family holding hands over a cup of coffee

If you’re planning on leaning on family members for help, you may not know how to call upon them or what to ask for. If you’re a family member of someone exiting rehab, you may not know how exactly you can help.

Every individual and detox situation will be different, of course. Here are a few ideas on how to support someone adjust back to life after rehab, so you can start the conversation:

  • Regular check-ins: Sometimes all it takes to make someone feel supported is a 20-minute phone call once a week. Keeping in touch with someone in recovery reinforces your commitment to the relationship and that you care about their efforts to build a new life.
  • Open conversations about cravings and triggers: Someone adjusting to life outside of rehab needs to be ready to speak up about stressful situations where they may be tempted to use. Family members should be ready to make adjustments and be open to adjusting routines (or communicating more) around those times.
  • Seeking support themselves: Being the family member of an addict can be traumatic in and of itself. Attending Al-Anon meetings or attending individual therapy appointments can be highly beneficial for family members looking to support someone in recovery.
  • Allowing for natural consequences: It may feel loving to support someone recently out of rehab by giving them a job, making their medical appointments, or covering their rent. But it’s most important for the person in recovery to learn how to be independent. Give them support, but let them handle their problems and don’t “rescue” them from consequences.

Don’t Stop Recovery Efforts

Leaving a residential treatment program doesn’t mean that your recovery journey is immediately over. It’s just the beginning of your journey toward recovery and the building of a new life of sobriety.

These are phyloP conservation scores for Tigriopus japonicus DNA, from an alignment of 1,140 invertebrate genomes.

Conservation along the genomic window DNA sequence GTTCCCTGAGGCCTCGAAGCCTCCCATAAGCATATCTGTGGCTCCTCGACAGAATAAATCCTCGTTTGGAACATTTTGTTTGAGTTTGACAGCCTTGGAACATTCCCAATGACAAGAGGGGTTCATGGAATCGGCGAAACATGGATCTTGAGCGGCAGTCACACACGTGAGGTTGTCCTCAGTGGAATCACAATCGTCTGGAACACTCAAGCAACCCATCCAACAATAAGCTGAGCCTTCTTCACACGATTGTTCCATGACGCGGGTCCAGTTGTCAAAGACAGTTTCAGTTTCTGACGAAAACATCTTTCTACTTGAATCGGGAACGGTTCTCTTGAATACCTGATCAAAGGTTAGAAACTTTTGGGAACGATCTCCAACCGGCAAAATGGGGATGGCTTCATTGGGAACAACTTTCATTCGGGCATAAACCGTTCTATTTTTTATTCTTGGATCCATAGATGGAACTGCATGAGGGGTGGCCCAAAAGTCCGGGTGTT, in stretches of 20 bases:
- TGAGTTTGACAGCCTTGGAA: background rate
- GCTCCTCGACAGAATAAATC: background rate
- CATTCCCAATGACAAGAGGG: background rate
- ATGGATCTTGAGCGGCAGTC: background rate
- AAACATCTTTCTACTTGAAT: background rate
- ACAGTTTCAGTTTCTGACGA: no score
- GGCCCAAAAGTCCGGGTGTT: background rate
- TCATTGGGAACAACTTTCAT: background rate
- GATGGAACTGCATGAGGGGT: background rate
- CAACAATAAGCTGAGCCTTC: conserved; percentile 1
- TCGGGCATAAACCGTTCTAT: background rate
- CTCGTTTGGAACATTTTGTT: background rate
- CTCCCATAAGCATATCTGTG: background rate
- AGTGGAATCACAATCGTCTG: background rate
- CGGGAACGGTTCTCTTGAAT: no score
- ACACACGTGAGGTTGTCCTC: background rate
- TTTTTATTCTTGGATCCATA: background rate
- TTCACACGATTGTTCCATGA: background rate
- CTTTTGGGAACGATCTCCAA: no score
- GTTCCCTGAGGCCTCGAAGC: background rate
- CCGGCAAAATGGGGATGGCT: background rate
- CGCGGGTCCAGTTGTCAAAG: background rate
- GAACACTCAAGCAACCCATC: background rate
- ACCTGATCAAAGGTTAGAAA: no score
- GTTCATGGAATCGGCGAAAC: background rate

man meditating and using relapse prevention techniques

Accountability is important during the initial period outside of rehab. Take time to learn how to find AA meetings in your area, and secure a mentor or sponsor. These connections will help you learn how to better maintain sobriety outside of rehab.

Rehabilitation programs are highly regimented on purpose, as a means of taking the addicted person out of a chaotic pattern of addiction.

Life outside of rehab doesn’t have to be as regimented. But it is important to set up a daily routine that can support your recovery and won’t cause you to relapse.

A successful routine for adjusting to life after rehab should include:

  • Exercise: It’s important to establish a routine that includes exercise, so that you’re staying in touch with your body as it recovers. Finding a sport or activity with regular meetings/games can also be a great way to establish new connections.
  • Sufficient sleep: It’s easy to make poor decisions if you haven’t been getting enough sleep. Make sure you’re resting enough to keep your brain functioning and your body in its best condition.
  • Cooking or buying healthy food: Many addicted individuals prioritize getting more of their substance than regular, healthy meals. Making sure you’re getting enough nutrition is a great way to lower your chance of relapsing.